Politicians and Canadians are bombarded by well-funded interest groups on the “need” to spend billions more on monopoly programs and a myriad of imposts and subsidies. The easy way out is to cater to them by spending and taxing incessantly. This explains the bias in Canadian public policy toward “resource reform” – pouring more money into healthcare, daycare, cities, etc. The same lobbies that push those solutions – public-sector unions are the most prominent – have nothing to gain from “structural reform” – rethinking how the same or better outcomes might be achieved using other methods.

A properly designed fiscal constitution that deals with the concentrated-benefit-diffused-cost problem effectively gives the politicians a practical way to say, “My hands are tied on the spending front,” and at the same time prioritize spending and explore more creative models. These laws also stimulate economic growth because investors like stability and avoid places where tax increases and wasteful spending are routine policy. High-tax locales stagnate relative to places where governments show restraint.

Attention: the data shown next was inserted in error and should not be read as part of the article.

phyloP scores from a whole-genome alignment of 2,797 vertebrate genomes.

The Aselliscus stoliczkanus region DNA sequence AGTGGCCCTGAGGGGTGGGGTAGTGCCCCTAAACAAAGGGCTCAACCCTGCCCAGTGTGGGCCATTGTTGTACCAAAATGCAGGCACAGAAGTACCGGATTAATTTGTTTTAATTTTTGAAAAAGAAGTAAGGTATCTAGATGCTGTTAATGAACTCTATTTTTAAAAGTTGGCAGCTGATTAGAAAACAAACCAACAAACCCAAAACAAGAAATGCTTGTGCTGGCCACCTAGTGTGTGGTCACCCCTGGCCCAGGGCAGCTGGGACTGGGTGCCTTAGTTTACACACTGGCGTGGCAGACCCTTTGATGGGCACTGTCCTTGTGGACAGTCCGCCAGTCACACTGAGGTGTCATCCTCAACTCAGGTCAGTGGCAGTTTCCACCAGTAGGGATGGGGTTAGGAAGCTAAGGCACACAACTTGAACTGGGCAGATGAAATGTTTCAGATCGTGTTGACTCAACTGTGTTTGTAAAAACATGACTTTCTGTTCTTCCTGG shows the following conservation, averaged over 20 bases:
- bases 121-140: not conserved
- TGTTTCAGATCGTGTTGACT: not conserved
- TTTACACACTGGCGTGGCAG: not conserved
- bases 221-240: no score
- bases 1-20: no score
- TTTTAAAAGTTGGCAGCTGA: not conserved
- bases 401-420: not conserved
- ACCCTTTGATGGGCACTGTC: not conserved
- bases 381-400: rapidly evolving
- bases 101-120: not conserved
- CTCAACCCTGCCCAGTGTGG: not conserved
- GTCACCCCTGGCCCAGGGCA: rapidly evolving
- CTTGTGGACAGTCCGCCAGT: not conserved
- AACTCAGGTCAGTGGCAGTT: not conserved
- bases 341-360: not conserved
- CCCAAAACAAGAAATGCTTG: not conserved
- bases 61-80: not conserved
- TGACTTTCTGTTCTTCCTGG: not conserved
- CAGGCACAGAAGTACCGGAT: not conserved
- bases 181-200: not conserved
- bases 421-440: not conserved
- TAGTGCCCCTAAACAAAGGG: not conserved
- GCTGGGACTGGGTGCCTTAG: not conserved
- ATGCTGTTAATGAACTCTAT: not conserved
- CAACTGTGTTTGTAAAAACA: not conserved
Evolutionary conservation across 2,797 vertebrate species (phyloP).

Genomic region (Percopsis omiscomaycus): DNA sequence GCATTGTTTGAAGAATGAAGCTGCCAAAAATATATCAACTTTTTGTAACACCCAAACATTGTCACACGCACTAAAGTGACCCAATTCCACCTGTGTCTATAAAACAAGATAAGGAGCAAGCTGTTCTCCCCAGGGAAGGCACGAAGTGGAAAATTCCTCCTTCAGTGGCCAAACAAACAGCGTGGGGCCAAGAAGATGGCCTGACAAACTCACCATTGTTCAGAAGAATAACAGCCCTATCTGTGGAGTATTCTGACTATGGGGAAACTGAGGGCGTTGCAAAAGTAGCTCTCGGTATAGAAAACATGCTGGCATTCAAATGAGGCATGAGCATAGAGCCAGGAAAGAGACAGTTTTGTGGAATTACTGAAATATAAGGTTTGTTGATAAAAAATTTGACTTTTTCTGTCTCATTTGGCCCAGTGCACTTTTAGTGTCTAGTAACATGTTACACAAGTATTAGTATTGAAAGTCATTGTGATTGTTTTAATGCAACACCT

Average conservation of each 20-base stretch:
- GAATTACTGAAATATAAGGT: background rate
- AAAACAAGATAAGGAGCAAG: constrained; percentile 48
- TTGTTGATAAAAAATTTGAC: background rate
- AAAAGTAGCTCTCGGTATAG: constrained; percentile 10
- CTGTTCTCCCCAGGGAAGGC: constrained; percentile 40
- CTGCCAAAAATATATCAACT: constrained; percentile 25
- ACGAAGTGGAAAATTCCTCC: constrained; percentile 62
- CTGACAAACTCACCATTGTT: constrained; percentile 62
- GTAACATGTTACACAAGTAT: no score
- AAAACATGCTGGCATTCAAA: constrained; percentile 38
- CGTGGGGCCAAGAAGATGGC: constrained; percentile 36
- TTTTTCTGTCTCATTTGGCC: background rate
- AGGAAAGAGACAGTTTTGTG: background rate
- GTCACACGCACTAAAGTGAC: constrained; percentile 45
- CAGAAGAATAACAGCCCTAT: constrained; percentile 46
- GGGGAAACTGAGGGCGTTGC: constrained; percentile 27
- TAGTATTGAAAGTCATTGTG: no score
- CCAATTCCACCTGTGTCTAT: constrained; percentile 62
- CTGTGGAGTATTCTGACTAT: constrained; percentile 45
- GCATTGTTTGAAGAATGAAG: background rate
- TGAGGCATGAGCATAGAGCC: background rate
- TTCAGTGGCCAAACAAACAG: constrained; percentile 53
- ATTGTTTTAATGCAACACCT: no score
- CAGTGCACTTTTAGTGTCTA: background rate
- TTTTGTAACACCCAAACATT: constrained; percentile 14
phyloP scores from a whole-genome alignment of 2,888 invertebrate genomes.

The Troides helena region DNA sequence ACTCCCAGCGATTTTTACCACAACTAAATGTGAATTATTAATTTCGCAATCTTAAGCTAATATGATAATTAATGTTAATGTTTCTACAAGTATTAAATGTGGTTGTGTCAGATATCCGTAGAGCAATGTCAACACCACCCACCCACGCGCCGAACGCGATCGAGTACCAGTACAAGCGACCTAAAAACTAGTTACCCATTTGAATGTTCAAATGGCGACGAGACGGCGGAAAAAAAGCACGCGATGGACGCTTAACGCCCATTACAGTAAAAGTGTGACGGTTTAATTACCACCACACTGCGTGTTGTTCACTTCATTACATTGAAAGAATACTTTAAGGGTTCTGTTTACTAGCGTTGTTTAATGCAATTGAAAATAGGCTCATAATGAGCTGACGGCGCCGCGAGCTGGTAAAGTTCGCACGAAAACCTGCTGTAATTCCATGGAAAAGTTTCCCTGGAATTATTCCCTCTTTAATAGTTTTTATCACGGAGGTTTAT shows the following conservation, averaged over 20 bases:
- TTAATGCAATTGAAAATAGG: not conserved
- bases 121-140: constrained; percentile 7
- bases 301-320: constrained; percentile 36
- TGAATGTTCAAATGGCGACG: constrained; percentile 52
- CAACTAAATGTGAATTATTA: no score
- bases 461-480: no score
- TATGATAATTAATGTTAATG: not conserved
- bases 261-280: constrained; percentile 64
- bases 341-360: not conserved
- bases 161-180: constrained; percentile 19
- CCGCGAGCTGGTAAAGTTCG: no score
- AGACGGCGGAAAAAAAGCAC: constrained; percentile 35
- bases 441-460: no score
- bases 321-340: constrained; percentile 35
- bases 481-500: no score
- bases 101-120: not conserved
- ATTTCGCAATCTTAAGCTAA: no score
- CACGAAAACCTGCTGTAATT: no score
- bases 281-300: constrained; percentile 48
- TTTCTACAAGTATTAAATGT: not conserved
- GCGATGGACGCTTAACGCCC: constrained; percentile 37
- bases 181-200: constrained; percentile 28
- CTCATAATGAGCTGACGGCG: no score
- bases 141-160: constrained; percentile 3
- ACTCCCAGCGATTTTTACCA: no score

The McGuinty flip-flop highlights the fragile foundation of taxpayer protection in Canada. A simple majority vote in the legislature can terminate or drastically water down Ontario’s law. To their credit, Manitoba’s New Democratic government has retained its Balanced Budget, Debt Repayment and Taxpayer Accountability Act, the first in Canada and the model for Ontario’s. The Doer government doesn’t like the law but, despite the occasional diddle, kept it in place to solidify its record of fiscal accountability.